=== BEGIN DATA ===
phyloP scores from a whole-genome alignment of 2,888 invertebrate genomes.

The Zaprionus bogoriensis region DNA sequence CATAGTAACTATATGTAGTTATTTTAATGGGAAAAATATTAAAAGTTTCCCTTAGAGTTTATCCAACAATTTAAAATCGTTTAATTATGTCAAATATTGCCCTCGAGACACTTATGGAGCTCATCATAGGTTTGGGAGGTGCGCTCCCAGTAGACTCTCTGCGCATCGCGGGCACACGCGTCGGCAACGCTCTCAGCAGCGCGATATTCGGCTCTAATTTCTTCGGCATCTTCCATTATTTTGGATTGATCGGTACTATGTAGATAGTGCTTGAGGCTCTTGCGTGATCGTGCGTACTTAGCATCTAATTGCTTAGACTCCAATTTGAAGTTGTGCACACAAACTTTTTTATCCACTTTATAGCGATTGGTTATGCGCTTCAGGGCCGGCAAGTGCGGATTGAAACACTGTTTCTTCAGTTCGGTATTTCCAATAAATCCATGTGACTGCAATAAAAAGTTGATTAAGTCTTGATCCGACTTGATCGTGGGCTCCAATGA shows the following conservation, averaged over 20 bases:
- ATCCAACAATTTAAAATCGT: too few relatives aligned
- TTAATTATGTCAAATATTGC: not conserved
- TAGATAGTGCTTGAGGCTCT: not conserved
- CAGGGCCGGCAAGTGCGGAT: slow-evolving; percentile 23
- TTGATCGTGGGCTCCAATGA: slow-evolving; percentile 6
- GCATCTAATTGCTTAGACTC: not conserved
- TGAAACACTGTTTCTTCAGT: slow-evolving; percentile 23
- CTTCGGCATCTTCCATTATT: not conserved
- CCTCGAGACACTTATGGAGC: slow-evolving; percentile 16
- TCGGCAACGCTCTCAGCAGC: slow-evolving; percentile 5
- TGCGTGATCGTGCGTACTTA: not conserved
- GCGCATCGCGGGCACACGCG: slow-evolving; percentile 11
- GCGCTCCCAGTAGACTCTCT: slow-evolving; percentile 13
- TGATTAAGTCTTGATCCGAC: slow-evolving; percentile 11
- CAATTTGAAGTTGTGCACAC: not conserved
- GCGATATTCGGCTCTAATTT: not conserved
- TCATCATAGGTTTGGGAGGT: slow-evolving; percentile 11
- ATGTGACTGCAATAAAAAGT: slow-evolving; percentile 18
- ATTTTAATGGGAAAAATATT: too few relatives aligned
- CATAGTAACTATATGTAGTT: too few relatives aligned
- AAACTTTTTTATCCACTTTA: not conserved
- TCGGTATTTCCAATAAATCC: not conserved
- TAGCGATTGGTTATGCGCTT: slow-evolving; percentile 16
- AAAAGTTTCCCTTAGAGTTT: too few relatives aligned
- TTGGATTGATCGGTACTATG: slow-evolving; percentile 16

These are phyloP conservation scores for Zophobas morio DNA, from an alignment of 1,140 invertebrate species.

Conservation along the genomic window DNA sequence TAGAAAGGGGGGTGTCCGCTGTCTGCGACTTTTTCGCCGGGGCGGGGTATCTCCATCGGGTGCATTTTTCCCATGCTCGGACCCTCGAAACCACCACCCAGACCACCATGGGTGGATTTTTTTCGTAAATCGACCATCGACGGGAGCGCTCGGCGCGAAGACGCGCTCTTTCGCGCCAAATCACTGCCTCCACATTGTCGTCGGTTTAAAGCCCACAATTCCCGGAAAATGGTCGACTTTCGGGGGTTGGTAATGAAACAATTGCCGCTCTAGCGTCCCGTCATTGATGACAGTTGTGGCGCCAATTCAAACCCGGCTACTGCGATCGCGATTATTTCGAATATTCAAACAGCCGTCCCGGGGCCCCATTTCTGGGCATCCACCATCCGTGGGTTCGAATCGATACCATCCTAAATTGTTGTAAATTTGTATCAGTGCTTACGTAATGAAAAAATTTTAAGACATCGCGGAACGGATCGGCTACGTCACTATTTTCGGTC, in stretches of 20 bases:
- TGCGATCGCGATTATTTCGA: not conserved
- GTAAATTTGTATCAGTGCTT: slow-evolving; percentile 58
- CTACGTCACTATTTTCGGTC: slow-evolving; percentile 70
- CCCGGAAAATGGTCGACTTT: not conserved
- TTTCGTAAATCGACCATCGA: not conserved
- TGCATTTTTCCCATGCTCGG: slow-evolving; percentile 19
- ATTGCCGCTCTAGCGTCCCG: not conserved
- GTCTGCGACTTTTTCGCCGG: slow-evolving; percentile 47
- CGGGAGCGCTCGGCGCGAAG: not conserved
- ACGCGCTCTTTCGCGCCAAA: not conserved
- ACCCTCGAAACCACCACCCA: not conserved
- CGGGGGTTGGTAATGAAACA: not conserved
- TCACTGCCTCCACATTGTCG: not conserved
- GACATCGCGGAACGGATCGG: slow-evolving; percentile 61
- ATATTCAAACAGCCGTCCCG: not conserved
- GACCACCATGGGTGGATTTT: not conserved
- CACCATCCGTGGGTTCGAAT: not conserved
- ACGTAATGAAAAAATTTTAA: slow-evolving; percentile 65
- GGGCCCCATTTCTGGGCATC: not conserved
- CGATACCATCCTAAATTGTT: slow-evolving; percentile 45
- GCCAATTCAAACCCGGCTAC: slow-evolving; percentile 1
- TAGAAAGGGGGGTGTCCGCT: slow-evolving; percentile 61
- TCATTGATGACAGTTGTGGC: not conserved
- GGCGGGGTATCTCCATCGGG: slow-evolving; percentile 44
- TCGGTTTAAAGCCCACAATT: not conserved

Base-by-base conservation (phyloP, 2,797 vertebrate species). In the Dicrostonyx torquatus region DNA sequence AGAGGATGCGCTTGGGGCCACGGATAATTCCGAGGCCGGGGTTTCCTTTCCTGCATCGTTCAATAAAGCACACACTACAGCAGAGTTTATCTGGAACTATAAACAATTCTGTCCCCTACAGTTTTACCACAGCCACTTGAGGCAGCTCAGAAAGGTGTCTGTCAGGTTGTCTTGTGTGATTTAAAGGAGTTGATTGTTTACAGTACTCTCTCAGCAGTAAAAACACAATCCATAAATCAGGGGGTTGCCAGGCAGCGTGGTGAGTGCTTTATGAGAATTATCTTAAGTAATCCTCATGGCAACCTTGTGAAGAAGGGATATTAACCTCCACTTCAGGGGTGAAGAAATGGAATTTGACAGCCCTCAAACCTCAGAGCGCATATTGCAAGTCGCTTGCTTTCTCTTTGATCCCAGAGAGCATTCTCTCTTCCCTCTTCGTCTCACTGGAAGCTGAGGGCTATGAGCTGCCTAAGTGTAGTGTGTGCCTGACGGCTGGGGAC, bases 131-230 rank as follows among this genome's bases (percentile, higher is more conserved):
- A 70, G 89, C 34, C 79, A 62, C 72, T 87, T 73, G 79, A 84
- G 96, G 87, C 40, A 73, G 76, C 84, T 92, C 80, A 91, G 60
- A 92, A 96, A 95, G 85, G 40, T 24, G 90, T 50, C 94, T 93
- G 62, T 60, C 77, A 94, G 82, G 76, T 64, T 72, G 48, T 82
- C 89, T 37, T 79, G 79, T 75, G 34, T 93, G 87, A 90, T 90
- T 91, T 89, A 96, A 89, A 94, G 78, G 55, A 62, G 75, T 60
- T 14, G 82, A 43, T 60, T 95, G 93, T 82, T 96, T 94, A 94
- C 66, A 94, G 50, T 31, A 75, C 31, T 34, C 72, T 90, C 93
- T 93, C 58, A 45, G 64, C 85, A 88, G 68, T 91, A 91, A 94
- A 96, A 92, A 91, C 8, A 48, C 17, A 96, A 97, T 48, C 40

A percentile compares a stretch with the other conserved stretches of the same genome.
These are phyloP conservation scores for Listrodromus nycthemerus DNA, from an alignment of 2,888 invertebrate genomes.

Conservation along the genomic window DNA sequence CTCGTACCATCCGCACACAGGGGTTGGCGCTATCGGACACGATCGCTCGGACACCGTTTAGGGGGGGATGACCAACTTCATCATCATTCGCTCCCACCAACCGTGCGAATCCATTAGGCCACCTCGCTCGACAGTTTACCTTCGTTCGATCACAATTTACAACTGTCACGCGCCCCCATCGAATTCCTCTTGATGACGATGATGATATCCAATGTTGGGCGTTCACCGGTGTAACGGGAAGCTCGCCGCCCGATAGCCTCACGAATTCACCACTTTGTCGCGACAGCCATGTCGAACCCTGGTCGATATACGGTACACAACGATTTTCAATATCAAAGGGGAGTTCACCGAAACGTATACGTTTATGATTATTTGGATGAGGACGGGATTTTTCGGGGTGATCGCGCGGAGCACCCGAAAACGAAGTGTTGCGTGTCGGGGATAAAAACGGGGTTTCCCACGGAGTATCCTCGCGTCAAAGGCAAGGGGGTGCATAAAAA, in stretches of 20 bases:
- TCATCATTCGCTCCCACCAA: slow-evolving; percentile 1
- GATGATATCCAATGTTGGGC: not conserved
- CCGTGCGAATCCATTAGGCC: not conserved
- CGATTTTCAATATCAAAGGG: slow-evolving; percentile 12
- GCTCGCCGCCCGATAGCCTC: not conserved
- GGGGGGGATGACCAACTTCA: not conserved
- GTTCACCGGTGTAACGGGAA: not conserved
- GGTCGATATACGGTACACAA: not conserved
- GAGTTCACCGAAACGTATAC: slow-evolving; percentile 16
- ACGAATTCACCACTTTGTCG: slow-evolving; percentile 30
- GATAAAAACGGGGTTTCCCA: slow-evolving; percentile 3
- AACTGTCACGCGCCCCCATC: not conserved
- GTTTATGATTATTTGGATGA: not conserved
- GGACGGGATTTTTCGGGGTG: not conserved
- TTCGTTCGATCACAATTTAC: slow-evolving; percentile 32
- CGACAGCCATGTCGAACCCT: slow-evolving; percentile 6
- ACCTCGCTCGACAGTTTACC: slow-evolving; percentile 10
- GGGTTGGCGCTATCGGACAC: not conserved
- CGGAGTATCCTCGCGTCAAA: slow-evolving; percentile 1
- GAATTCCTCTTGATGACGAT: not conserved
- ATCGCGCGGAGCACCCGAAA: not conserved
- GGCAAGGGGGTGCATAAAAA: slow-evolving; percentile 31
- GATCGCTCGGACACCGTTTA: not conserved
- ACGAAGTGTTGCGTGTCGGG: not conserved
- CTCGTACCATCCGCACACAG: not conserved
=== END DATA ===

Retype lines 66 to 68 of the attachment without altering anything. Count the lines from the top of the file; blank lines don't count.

A percentile compares a stretch with the other conserved stretches of the same genome.
These are phyloP conservation scores for Listrodromus nycthemerus DNA, from an alignment of 2,888 invertebrate genomes.

Conservation along the genomic window DNA sequence CTCGTACCATCCGCACACAGGGGTTGGCGCTATCGGACACGATCGCTCGGACACCGTTTAGGGGGGGATGACCAACTTCATCATCATTCGCTCCCACCAACCGTGCGAATCCATTAGGCCACCTCGCTCGACAGTTTACCTTCGTTCGATCACAATTTACAACTGTCACGCGCCCCCATCGAATTCCTCTTGATGACGATGATGATATCCAATGTTGGGCGTTCACCGGTGTAACGGGAAGCTCGCCGCCCGATAGCCTCACGAATTCACCACTTTGTCGCGACAGCCATGTCGAACCCTGGTCGATATACGGTACACAACGATTTTCAATATCAAAGGGGAGTTCACCGAAACGTATACGTTTATGATTATTTGGATGAGGACGGGATTTTTCGGGGTGATCGCGCGGAGCACCCGAAAACGAAGTGTTGCGTGTCGGGGATAAAAACGGGGTTTCCCACGGAGTATCCTCGCGTCAAAGGCAAGGGGGTGCATAAAAA, in stretches of 20 bases: